Energy as a Way of Life III

By Charles E. Smith | Bio

During the second year in my transition from a static world to an
energetic-based point of view, I took a training program with a Mexican
teacher, Victor Sanchez, who had studied and lived with the Toltec
Indians in northern Mexico. Victor had developed a coherent conceptual
framework that was very much based on energy. Lorin Smith didn’t have a
lot of explanation for what he did. He just did it, and I saw that he
was working with fundamental energies. Victor Sanchez, in contrast, was
a scholar as well as a teacher. He said that the Toltec Indians
believed that the world does not consist of objects. Rather, they
believe the world consists of interacting energy fields and that the
systems with greatest available energy will prevail.

This made
a lot of sense to me. You know, if you go too close to the sun, you’ll
burn to a crisp. People with money and power usually prevail over
people without money and power. In times of effective revolution, the
disenfranchised gather their collective energy, which becomes greater
than the establishment, and thus prevail. Companies with the most
committed, purposeful, concerned people, with the best products, tend
to dominate the market. Having good ideas and strong intentions are
important, but what’s essential is the available energy. Sanchez’s
argument was that human beings are double beings. Part of us is purely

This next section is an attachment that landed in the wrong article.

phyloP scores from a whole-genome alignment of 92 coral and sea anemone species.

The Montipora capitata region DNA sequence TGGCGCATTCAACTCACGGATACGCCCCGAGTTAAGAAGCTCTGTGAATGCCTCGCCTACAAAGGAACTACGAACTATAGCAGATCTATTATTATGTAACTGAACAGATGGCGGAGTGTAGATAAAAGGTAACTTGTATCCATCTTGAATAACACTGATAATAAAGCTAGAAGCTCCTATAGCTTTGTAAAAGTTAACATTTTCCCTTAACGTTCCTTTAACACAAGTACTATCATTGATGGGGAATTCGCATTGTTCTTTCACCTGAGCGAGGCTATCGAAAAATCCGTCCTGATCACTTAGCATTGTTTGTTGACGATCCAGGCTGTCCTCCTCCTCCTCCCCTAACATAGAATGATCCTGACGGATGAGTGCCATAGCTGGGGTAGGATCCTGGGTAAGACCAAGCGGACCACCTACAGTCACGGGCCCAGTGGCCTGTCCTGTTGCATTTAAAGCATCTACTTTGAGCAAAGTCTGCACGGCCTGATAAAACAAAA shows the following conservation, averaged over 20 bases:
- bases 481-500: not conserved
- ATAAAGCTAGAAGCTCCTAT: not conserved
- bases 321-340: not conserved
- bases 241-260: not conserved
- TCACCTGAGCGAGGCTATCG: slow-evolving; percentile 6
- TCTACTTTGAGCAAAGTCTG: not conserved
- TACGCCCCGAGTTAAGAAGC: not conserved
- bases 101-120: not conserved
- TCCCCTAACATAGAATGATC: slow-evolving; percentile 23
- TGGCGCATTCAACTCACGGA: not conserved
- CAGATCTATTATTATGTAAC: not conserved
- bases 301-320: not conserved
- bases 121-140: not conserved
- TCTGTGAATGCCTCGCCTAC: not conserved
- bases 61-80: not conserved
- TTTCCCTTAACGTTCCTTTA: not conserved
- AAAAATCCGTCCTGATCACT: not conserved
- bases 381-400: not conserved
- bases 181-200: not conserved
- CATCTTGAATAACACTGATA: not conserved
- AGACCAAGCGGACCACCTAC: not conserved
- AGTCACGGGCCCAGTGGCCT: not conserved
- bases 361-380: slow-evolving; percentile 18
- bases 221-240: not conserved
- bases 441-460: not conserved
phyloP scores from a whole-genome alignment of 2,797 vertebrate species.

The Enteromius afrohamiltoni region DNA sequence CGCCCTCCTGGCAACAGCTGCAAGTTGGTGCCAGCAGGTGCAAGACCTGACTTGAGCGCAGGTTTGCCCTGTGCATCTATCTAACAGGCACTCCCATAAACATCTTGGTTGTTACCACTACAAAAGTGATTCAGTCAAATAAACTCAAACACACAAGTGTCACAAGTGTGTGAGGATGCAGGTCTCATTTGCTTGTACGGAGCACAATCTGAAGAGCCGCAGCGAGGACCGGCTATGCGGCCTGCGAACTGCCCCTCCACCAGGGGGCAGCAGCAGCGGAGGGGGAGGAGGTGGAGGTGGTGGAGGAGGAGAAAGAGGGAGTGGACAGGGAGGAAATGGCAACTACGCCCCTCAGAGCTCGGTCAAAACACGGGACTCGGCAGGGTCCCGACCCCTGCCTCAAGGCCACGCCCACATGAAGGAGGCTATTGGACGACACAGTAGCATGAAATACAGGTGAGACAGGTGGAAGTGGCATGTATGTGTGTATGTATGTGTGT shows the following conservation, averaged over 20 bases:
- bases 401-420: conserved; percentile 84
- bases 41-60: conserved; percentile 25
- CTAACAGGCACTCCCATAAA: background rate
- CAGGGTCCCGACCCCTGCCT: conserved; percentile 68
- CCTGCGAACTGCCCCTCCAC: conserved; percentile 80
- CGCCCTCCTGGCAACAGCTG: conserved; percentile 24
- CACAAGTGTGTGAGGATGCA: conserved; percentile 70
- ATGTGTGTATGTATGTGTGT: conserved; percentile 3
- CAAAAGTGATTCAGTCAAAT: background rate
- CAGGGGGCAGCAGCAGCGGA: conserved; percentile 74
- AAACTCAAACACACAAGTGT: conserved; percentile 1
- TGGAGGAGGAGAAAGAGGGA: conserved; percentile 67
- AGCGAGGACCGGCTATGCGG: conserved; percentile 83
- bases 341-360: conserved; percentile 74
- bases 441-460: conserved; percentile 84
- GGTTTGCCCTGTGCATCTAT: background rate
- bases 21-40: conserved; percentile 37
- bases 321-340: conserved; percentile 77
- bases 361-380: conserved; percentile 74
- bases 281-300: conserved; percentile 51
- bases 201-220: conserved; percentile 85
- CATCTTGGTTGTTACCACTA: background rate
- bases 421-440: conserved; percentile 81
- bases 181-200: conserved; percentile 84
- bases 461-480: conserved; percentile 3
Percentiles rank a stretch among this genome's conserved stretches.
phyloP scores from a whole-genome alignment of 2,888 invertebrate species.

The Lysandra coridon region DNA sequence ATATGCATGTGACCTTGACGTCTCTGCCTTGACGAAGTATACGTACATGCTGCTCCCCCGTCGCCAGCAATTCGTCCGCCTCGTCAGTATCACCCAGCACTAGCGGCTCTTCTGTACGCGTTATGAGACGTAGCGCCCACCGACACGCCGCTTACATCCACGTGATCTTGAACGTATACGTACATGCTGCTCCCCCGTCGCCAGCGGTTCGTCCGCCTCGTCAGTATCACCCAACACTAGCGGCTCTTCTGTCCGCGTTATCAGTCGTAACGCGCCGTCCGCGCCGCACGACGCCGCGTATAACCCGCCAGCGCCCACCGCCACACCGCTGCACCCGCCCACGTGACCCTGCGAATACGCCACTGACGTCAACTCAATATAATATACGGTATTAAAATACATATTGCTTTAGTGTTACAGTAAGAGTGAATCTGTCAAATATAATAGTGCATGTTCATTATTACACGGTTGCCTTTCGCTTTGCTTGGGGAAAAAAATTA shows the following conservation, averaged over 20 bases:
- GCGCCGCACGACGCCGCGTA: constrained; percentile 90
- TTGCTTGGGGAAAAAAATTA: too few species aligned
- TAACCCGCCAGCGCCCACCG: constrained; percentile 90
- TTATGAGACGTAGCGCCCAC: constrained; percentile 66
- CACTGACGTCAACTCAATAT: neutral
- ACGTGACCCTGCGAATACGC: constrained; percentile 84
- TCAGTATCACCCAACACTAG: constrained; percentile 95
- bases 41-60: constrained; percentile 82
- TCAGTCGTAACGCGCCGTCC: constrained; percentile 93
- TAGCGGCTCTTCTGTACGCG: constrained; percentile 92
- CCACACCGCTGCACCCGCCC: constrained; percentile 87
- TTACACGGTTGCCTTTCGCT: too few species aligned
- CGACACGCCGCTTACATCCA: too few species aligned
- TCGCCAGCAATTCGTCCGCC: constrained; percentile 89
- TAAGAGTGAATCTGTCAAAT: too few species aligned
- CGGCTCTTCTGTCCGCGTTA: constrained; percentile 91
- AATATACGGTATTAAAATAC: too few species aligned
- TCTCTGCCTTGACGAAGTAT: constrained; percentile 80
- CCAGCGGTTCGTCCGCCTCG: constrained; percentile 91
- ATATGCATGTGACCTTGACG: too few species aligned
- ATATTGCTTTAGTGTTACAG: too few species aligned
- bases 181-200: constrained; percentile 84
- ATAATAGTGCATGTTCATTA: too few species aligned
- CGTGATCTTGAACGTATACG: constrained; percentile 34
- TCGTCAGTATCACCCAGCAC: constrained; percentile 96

energetic: the energy of the sun, the heat, the vitality, the spirit in
us, the part that can fly. And the other part of us is careful,
survival-bent, linear, and prone to organization, power and control.

the background was my fascination with Albert Einstein’s formula
(E=MC2, energy equals mass times the speed of light squared). Einstein
changed a worldview based on the notion that the output was energy.
I’ve spent a long time looking for a similar formulation because I
could see that most people in organizations treat each other like
things, like objects. One deals with human resources, not human beings.
It seemed to me that if organizations could be construed in energetic
terms—the way Einstein did it for physics—a shift could be produced of
equal magnitude as that which occurred from Newton’s mechanical system
to one that had far more flexibility and power. The more mechanical,
the more procedural, the more non-human a system was, the less energy
there appeared to be.

© 2008 Charles E. Smith. All rights reserved.